The Art of Cookery - How to keep clear from bugs

Here Glasse discusses different ways to deal with bug-infested rooms. The ingredients for her repellents include brimstone, quicksilver, turpentine and egg whites. At the bottom of the page Glasse suggests that housemaids should sweep with sand, which will help to gather flew and dust.

About The Art of Cookery


The Art of Cookery, written by Hannah Glasse, was published in 1747. It was a best seller for over a hundred years, and made Glasse one of the best-known cookery writers of the eighteenth century.

As Glasse explains in the preface, the book was intended to be an instruction manual for servants - 'the lower sort' as she called them. During the 1700s there was a fashion for books of this kind, which were designed to save the lady of the house from the tedious duty of instructing her kitchen maids. As Hannah Glasse puts it, the book should 'improve the servants and save the ladies a great deal of trouble'. She is dismissive of the fanciful language used by other cookery book writers, which she feels simply confuses the servants: 'the poor girls are at a loss to know what they mean,' she writes. In contrast, her style is precise and direct.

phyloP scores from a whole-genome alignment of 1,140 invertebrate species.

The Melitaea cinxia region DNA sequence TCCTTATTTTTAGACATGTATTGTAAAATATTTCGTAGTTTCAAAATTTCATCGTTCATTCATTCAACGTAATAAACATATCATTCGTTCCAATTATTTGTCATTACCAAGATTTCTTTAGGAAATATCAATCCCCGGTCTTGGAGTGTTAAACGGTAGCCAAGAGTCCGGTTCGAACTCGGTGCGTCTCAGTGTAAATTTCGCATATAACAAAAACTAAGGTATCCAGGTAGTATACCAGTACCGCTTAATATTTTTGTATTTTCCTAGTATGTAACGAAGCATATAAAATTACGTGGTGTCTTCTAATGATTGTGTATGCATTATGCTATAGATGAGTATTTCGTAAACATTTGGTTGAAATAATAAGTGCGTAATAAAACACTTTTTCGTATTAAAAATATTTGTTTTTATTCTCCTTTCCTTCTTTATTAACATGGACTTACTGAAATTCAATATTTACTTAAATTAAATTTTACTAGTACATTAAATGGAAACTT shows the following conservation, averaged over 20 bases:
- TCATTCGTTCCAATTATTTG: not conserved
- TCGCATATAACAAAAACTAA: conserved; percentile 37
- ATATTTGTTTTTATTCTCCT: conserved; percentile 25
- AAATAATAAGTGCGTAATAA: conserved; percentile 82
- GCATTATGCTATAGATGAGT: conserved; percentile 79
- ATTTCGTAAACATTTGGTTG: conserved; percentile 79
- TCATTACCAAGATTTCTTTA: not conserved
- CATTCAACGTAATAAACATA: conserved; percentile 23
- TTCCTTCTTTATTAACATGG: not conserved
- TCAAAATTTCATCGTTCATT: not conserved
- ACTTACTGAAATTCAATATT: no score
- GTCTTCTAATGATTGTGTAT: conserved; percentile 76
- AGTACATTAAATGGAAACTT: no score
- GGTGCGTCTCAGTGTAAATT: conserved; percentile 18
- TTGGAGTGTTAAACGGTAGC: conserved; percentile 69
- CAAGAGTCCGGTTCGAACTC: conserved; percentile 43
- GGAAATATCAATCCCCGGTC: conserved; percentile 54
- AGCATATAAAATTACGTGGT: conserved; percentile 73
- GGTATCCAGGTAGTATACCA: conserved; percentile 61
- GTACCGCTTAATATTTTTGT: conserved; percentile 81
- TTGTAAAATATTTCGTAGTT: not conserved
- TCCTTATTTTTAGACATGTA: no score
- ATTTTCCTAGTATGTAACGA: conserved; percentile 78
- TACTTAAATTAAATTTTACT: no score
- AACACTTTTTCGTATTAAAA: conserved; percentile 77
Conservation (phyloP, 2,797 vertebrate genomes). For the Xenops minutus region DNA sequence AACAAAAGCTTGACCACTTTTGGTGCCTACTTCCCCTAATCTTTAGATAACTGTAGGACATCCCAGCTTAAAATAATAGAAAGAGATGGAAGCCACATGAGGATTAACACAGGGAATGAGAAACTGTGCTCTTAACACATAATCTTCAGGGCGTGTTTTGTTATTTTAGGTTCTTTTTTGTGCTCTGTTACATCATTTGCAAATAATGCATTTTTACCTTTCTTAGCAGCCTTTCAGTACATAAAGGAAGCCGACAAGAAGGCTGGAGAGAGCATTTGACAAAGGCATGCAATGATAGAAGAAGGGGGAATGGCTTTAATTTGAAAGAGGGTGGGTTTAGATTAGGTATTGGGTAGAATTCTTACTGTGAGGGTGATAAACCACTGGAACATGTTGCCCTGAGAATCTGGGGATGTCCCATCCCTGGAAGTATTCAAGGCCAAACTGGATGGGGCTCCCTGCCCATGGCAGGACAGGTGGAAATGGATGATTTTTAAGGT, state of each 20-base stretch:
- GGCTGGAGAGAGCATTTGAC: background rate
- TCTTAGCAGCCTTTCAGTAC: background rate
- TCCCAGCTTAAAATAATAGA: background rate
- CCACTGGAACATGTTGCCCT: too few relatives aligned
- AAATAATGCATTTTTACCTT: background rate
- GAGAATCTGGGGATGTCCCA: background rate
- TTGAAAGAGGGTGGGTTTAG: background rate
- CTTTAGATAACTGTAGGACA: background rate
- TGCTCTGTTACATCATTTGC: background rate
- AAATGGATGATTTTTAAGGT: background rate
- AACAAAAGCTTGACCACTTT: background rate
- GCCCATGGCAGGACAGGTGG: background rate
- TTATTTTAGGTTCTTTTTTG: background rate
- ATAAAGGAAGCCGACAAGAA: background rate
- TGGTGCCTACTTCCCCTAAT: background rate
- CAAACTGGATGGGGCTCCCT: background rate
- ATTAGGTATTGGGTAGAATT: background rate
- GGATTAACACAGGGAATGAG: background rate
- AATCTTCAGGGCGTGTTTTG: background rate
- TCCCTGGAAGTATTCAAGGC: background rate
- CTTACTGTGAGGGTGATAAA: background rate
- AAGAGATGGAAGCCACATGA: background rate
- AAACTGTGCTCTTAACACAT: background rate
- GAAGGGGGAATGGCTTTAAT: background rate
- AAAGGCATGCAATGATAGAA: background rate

Glasse was a housewife, rather than a professional cook, and according to her biographers her primary aim as a writer was to make money. She wrote the book quickly and methodically - in fact 342 of the 972 recipes are taken directly from other books. However, she does show a great deal of skill and originality. Firstly, her writing style is lively, intelligent and amusing. Also, the book contains one of the earliest references to Indian curry in an English cookbook. Asian food first became popular in Britain during the eighteenth century, reflecting the tastes developed by the employees of the East India Company.

Taken from: The Art of Cookery made Plain and Easy
Author / Creator: Glasse, Hannah
Publisher: Printed for the author
Date: 1747
Copyright: By permission of the British Library
Shelfmark: 1485 pp18